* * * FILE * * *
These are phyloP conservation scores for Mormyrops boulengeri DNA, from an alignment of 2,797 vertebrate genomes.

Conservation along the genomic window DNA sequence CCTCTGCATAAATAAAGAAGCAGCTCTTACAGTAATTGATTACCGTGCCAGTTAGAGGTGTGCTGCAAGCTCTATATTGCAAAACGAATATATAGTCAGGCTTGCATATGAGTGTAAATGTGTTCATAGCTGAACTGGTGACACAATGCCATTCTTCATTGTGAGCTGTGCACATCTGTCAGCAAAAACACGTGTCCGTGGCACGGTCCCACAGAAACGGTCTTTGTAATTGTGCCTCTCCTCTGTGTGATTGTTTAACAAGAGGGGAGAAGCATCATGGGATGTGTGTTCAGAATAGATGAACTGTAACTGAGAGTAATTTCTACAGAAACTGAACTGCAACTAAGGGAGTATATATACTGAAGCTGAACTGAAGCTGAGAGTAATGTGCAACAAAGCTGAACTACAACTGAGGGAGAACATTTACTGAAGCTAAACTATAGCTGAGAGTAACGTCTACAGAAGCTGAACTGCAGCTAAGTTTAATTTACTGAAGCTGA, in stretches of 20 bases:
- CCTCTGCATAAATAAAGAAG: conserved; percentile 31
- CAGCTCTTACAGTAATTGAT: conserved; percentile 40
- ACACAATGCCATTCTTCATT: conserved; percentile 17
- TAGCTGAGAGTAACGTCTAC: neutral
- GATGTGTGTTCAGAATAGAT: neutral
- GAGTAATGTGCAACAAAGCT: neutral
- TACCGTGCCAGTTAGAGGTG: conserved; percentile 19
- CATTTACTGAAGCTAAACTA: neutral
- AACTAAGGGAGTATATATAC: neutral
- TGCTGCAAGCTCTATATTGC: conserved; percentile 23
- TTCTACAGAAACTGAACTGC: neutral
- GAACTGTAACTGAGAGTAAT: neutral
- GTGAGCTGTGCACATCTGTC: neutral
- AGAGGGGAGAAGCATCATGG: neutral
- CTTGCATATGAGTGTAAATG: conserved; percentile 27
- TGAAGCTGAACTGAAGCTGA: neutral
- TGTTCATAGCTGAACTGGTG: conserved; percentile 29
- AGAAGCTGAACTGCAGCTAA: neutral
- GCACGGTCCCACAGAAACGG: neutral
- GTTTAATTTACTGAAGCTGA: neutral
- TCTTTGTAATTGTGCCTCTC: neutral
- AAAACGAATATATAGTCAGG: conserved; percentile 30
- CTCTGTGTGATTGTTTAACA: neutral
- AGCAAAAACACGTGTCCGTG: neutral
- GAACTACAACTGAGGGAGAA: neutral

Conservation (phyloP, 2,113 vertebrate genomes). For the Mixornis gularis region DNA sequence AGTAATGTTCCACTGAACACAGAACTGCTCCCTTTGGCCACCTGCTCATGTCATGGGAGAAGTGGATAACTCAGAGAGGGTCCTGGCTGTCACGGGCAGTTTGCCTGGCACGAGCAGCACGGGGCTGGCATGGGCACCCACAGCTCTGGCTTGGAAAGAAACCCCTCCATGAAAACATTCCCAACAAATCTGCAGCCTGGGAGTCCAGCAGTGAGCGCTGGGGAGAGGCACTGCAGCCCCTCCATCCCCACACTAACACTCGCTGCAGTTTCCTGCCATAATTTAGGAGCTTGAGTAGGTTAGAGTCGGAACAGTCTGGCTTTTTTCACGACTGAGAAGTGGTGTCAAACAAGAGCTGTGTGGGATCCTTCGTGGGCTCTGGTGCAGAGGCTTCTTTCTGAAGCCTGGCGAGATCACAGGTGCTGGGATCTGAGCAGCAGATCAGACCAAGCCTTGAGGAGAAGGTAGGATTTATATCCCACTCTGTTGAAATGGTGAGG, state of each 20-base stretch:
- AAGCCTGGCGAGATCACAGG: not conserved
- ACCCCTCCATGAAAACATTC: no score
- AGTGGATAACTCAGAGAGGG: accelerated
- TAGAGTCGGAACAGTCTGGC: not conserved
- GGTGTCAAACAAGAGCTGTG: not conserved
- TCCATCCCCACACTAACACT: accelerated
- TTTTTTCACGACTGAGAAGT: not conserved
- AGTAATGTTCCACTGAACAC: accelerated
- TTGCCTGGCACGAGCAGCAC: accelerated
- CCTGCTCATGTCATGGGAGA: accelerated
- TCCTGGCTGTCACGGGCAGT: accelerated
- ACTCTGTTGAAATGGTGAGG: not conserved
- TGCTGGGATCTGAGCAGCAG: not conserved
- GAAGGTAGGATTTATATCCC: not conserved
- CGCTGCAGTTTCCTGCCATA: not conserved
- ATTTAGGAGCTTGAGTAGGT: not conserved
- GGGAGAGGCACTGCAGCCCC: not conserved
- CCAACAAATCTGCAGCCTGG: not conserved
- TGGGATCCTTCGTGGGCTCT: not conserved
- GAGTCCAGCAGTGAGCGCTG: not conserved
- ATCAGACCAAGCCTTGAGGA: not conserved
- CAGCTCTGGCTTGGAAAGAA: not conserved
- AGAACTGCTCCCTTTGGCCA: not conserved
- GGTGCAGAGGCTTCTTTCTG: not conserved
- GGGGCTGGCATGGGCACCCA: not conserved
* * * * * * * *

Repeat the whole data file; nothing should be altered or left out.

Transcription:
These are phyloP conservation scores for Mormyrops boulengeri DNA, from an alignment of 2,797 vertebrate genomes.

Conservation along the genomic window DNA sequence CCTCTGCATAAATAAAGAAGCAGCTCTTACAGTAATTGATTACCGTGCCAGTTAGAGGTGTGCTGCAAGCTCTATATTGCAAAACGAATATATAGTCAGGCTTGCATATGAGTGTAAATGTGTTCATAGCTGAACTGGTGACACAATGCCATTCTTCATTGTGAGCTGTGCACATCTGTCAGCAAAAACACGTGTCCGTGGCACGGTCCCACAGAAACGGTCTTTGTAATTGTGCCTCTCCTCTGTGTGATTGTTTAACAAGAGGGGAGAAGCATCATGGGATGTGTGTTCAGAATAGATGAACTGTAACTGAGAGTAATTTCTACAGAAACTGAACTGCAACTAAGGGAGTATATATACTGAAGCTGAACTGAAGCTGAGAGTAATGTGCAACAAAGCTGAACTACAACTGAGGGAGAACATTTACTGAAGCTAAACTATAGCTGAGAGTAACGTCTACAGAAGCTGAACTGCAGCTAAGTTTAATTTACTGAAGCTGA, in stretches of 20 bases:
- CCTCTGCATAAATAAAGAAG: conserved; percentile 31
- CAGCTCTTACAGTAATTGAT: conserved; percentile 40
- ACACAATGCCATTCTTCATT: conserved; percentile 17
- TAGCTGAGAGTAACGTCTAC: neutral
- GATGTGTGTTCAGAATAGAT: neutral
- GAGTAATGTGCAACAAAGCT: neutral
- TACCGTGCCAGTTAGAGGTG: conserved; percentile 19
- CATTTACTGAAGCTAAACTA: neutral
- AACTAAGGGAGTATATATAC: neutral
- TGCTGCAAGCTCTATATTGC: conserved; percentile 23
- TTCTACAGAAACTGAACTGC: neutral
- GAACTGTAACTGAGAGTAAT: neutral
- GTGAGCTGTGCACATCTGTC: neutral
- AGAGGGGAGAAGCATCATGG: neutral
- CTTGCATATGAGTGTAAATG: conserved; percentile 27
- TGAAGCTGAACTGAAGCTGA: neutral
- TGTTCATAGCTGAACTGGTG: conserved; percentile 29
- AGAAGCTGAACTGCAGCTAA: neutral
- GCACGGTCCCACAGAAACGG: neutral
- GTTTAATTTACTGAAGCTGA: neutral
- TCTTTGTAATTGTGCCTCTC: neutral
- AAAACGAATATATAGTCAGG: conserved; percentile 30
- CTCTGTGTGATTGTTTAACA: neutral
- AGCAAAAACACGTGTCCGTG: neutral
- GAACTACAACTGAGGGAGAA: neutral

Conservation (phyloP, 2,113 vertebrate genomes). For the Mixornis gularis region DNA sequence AGTAATGTTCCACTGAACACAGAACTGCTCCCTTTGGCCACCTGCTCATGTCATGGGAGAAGTGGATAACTCAGAGAGGGTCCTGGCTGTCACGGGCAGTTTGCCTGGCACGAGCAGCACGGGGCTGGCATGGGCACCCACAGCTCTGGCTTGGAAAGAAACCCCTCCATGAAAACATTCCCAACAAATCTGCAGCCTGGGAGTCCAGCAGTGAGCGCTGGGGAGAGGCACTGCAGCCCCTCCATCCCCACACTAACACTCGCTGCAGTTTCCTGCCATAATTTAGGAGCTTGAGTAGGTTAGAGTCGGAACAGTCTGGCTTTTTTCACGACTGAGAAGTGGTGTCAAACAAGAGCTGTGTGGGATCCTTCGTGGGCTCTGGTGCAGAGGCTTCTTTCTGAAGCCTGGCGAGATCACAGGTGCTGGGATCTGAGCAGCAGATCAGACCAAGCCTTGAGGAGAAGGTAGGATTTATATCCCACTCTGTTGAAATGGTGAGG, state of each 20-base stretch:
- AAGCCTGGCGAGATCACAGG: not conserved
- ACCCCTCCATGAAAACATTC: no score
- AGTGGATAACTCAGAGAGGG: accelerated
- TAGAGTCGGAACAGTCTGGC: not conserved
- GGTGTCAAACAAGAGCTGTG: not conserved
- TCCATCCCCACACTAACACT: accelerated
- TTTTTTCACGACTGAGAAGT: not conserved
- AGTAATGTTCCACTGAACAC: accelerated
- TTGCCTGGCACGAGCAGCAC: accelerated
- CCTGCTCATGTCATGGGAGA: accelerated
- TCCTGGCTGTCACGGGCAGT: accelerated
- ACTCTGTTGAAATGGTGAGG: not conserved
- TGCTGGGATCTGAGCAGCAG: not conserved
- GAAGGTAGGATTTATATCCC: not conserved
- CGCTGCAGTTTCCTGCCATA: not conserved
- ATTTAGGAGCTTGAGTAGGT: not conserved
- GGGAGAGGCACTGCAGCCCC: not conserved
- CCAACAAATCTGCAGCCTGG: not conserved
- TGGGATCCTTCGTGGGCTCT: not conserved
- GAGTCCAGCAGTGAGCGCTG: not conserved
- ATCAGACCAAGCCTTGAGGA: not conserved
- CAGCTCTGGCTTGGAAAGAA: not conserved
- AGAACTGCTCCCTTTGGCCA: not conserved
- GGTGCAGAGGCTTCTTTCTG: not conserved
- GGGGCTGGCATGGGCACCCA: not conserved